Visualization is easy, right? After all, it’s just some colorful shapes and a few text labels. But things are more complex than they seem, largely due to the the ways we see and digest charts, graphs, and other data-driven images. While scientifically-backed studies do exist, there are actually many things we don’t know about how and why visualization works. To help you make better decisions when visualizing your data, here’s a brief tour of the research.
The Early Years of Understanding Data
While the early days of visualization go back over 200 years, actual research to understand how it works really only started in the 1960s. Jacques Bertin’s Sémiologie Graphique (Semiology of Graphics), published in 1969, was the first systematic treatment of the different ways graphical representations encode data. Bertin coined many terms of the trade, such as the mark, which is the basic unit of every visualization, like a bar, line, or circle sector. He also defined a number of retinal variables, which are the visual properties we use to express the data; these include color, size, location, etc.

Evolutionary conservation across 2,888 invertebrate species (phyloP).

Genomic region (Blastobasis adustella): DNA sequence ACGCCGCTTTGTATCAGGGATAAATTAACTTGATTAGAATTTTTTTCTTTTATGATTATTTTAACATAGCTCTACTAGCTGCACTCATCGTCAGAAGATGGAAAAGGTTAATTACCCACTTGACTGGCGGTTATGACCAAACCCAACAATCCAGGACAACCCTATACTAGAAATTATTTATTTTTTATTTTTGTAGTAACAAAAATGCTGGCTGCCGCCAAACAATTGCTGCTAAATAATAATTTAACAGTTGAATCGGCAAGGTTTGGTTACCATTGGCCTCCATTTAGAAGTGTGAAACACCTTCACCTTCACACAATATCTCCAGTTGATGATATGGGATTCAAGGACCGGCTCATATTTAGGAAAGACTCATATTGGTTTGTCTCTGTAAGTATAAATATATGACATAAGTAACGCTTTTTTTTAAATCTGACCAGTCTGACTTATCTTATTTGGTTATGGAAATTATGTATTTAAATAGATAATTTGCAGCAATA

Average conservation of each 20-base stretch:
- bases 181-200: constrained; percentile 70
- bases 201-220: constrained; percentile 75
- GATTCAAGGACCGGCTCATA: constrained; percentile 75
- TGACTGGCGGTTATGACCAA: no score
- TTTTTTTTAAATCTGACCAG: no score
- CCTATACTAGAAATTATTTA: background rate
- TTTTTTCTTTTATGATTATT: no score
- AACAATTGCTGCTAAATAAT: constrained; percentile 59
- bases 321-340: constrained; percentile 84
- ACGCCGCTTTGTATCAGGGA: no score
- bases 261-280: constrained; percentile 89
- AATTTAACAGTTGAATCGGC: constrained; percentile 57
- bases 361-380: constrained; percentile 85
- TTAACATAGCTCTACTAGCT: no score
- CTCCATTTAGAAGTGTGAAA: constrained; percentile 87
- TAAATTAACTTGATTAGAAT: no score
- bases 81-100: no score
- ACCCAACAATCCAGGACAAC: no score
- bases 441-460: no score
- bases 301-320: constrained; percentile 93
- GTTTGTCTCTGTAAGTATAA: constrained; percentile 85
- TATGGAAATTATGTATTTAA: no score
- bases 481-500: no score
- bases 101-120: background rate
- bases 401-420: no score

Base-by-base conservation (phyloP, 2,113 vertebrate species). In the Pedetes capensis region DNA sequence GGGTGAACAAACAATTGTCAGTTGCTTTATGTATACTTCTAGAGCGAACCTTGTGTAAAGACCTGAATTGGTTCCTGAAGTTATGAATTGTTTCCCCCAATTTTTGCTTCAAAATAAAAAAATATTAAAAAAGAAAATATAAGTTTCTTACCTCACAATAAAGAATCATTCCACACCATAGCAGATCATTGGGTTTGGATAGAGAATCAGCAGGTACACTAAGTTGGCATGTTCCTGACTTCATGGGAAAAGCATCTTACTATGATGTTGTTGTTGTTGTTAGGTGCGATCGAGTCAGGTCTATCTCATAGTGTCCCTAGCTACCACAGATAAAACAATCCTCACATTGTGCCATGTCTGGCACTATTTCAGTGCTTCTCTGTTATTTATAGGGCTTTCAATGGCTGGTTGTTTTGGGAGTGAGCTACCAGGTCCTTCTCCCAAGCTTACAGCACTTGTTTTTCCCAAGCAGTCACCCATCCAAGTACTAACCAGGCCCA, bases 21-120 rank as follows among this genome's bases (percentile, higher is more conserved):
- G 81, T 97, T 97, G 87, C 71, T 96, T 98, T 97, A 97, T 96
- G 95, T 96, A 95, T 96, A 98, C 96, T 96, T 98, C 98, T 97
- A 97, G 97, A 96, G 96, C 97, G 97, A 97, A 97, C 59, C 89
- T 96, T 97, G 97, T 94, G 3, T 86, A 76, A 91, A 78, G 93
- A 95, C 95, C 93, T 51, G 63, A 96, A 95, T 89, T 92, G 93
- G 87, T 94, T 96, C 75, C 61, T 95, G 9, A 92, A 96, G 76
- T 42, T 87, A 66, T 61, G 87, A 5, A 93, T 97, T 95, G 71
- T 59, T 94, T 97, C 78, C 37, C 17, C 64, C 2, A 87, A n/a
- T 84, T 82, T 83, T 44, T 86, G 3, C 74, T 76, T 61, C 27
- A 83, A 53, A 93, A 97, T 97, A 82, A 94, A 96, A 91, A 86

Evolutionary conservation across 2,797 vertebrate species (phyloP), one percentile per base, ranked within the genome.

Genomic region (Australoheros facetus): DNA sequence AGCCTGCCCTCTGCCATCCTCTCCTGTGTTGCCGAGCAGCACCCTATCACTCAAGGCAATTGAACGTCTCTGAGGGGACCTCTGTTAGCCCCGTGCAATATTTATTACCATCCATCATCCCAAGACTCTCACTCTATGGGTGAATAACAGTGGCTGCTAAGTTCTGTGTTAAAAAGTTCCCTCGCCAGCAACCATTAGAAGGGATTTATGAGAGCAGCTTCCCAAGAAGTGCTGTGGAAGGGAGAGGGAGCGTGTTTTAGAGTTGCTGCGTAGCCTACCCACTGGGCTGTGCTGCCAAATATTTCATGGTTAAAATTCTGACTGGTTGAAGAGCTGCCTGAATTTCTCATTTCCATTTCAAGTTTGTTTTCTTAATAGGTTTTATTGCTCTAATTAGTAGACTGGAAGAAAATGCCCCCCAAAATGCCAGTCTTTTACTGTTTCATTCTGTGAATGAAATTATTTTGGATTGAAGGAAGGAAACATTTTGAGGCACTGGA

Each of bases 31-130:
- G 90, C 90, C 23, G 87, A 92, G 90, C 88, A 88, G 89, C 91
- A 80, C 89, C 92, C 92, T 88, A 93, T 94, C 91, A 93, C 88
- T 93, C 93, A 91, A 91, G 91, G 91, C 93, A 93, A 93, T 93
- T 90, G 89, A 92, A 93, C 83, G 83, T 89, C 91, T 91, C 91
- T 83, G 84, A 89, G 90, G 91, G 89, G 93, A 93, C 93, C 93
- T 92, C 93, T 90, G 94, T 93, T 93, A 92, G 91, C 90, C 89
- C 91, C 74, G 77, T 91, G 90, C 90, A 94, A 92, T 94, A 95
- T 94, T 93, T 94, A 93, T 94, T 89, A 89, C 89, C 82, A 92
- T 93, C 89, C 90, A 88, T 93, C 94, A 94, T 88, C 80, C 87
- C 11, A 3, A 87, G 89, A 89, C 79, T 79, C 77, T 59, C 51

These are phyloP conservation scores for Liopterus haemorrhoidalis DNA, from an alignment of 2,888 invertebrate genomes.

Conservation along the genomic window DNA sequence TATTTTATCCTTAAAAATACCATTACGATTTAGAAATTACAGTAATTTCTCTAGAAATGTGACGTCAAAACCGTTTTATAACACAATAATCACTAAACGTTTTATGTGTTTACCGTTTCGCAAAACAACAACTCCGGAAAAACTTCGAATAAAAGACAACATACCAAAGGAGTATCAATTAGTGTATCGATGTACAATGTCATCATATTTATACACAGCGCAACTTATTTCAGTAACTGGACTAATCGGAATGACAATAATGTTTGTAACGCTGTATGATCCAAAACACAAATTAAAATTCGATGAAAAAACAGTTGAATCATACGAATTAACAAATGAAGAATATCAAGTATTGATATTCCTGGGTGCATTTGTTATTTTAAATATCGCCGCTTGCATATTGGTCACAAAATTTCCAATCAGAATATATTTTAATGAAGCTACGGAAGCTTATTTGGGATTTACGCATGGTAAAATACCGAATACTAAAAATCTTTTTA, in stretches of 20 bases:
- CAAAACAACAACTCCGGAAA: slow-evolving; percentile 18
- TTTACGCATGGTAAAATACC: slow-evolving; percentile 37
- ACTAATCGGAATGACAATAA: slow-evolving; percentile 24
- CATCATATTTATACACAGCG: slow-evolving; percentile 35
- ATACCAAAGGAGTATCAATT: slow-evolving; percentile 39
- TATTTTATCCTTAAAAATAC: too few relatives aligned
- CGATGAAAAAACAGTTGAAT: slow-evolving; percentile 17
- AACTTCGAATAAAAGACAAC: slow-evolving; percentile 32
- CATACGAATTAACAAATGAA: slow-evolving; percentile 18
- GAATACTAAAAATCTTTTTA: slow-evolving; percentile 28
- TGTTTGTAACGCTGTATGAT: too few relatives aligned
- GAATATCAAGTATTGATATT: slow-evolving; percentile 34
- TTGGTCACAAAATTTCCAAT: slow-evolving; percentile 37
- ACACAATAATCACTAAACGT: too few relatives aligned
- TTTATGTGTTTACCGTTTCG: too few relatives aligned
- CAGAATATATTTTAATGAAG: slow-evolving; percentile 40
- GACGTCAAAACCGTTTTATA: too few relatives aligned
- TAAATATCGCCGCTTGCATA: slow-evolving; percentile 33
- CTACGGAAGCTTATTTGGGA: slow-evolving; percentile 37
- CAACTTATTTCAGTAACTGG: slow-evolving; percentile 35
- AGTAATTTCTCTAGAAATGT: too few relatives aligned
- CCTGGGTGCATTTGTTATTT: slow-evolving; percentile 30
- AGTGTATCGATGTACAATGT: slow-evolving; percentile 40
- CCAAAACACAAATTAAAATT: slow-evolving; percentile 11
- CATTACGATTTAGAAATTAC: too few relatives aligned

In the early 1980s, Bertin’s work was picked up by researchers in statistical graphics and the nascent field of visualization (which didn’t quite have its name yet). William Cleveland and Robert McGill performed experiments to find out which of Bertin’s retinal variables were best suited for particular types of data, while Jock Mackinlay built a system that put Bertin’s and their work to use to create visualizations from data….